Bigger is not always better

Bigger is not always better

‘Scaling up’, or growing businesses is a key activity towards reducing Ontario’s prosperity gap, which we know lags behind our US peer jurisdictions. In our Working Paper 23, A place to grow: Scaling up Ontario’s firms, we found that even with the various federal and provincial policies aimed at growing businesses, Ontario has not made progress in this area.

Why do we care about firm size?

Generally speaking, larger firms are more productive than smaller firms. Here we refer to productivity as a measure of unit of output per worker. Take for example companies like Microsoft, Amazon, and Facebook – these massive companies are able to be highly productive, more so than a small enterprise can be. So when we examine Ontario’s business landscape, and we find that most of our companies are small to medium sized enterprises, we know this topic requires some attention.

Re-defining firm size

‘Scaling up’ traditionally refers to adding more employees to the firm. Firms are considered small, medium, or large based on employee headcount, as follows:

Small: 1-99 employees
Medium: 100-499 employees
Large: 500 employees or more

This measure falls short of capturing the bigger picture. In today’s modern workforce, simply increasing the number of employees at a firm does not necessarily mean that an enterprise is more productive. For example, H&R Real Estate Investment Trust, which invests in office, industrial, and retail properties like Scotia Plaza and Atrium on Bay in Toronto. H&R employed only 9 workers yet generated $839 million in revenue in 2013. While this is an extreme example, it demonstrates that employing more workers is not mandatory for increasing revenue per worker.

For this reason, the Institute proposes a revised definition of firm size. The traditional firm size classification is used by federal and provincial governments to determine everything from tax deductions and grant allocations. Yet these categories do not take into account the reality that a ‘small firm’ can be more productive (in terms of revenue per worker) than a ‘large firm’.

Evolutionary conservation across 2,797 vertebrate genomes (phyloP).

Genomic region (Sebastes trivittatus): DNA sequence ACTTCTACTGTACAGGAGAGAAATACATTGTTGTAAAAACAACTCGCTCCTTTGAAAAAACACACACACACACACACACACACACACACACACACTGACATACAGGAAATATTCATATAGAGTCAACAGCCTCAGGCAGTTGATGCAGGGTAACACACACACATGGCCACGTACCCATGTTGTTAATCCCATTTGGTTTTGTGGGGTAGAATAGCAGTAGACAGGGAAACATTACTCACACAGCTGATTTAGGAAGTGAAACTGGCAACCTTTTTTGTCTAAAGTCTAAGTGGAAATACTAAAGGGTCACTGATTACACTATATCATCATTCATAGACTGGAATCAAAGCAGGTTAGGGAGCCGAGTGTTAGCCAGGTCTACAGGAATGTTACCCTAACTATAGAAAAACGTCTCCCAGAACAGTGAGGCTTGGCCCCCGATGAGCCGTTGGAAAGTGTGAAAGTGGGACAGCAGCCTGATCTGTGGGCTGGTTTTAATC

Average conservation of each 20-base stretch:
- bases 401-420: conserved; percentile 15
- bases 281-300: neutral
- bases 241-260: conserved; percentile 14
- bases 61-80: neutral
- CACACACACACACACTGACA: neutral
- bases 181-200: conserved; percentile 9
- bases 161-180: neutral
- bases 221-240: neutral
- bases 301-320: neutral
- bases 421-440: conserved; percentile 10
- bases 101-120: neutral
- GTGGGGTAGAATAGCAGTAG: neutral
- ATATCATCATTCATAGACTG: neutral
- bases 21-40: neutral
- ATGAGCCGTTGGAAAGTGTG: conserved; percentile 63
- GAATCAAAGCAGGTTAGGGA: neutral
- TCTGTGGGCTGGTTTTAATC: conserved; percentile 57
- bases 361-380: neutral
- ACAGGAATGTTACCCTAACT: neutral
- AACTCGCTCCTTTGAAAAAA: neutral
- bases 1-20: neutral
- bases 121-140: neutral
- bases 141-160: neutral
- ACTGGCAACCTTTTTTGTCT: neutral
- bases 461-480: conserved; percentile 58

To correct this problem, we measure firm size differently in our Working Paper, according to revenue per worker (a proxy for productivity). Doing so shifts the focus of scaling up firms from simply hiring employees to improving productivity.

How can Ontario improve its productivity?

Unsurprisingly, given the diverse nature of Ontario’s businesses, there is no “one size fits all” solution for scaling up firms.

In Working Paper 23, we examine firm level data to determine which variables help firms scale up, sector by sector. By targeting firms that make the best use of government’s programs, policy makers can get the biggest bang-for-their-buck. For example, employing more people in a manufacturing firm does not significantly increase revenue per worker, but taking on a moderate level of risk does. Further, retail firms located near similar businesses generate more revenue per worker, but importing and exporting has a negative effect.

Programs should not neglect the service sector

The Institute was inspired to continue the work done by Don Drummond which compiled a list of provincial programs designed for businesses. By our count, the government of Ontario directly or indirectly funds 127 initiatives. But these initiatives are not strategic. They do not target factors that increase revenue per employee, and do not focus on sectors that are likely to grow. Further, the sheer number of programs and their lack of organization wastes businesses’ resources and discourages an entrepreneurial culture.

Programs also neglect the service sector. Ontario’s service sector produces 77 percent of GDP but are only targeted by 17 percent of initiatives. At the same time, declining sectors are receiving protectionist supports, while those with potential for growth are being neglected.  This trend needs to be reversed.

A sortable list of the 127 programs and their details are available here.

How to read our Working Paper

The Working Paper is broken into short and long versions. The short version is concise and digestible. The results are laid out sector by sector with the direction that variables influence firm size, but not the magnitude. The reader can quickly determine the factors that, on average, have the greatest impact on improving their firm’s size (according to their sector).

The long version offers a more holistic view of the 7 sectors analyzed in the Working Paper. It delves deeper into the effect that each variable has on firms. Precise coefficients are presented instead of only the direction of the effect. A novel approach is also applied in order to determine the effect each variable has not only on average but at all firm sizes. This method reveals the firm sizes that react most strongly to each variable - providing guidance on where policy instruments might be most effective.

Photo Credit: yurakr, Getty Images

Category: Businesses, Employment, Productivity, Public Policy, Taxation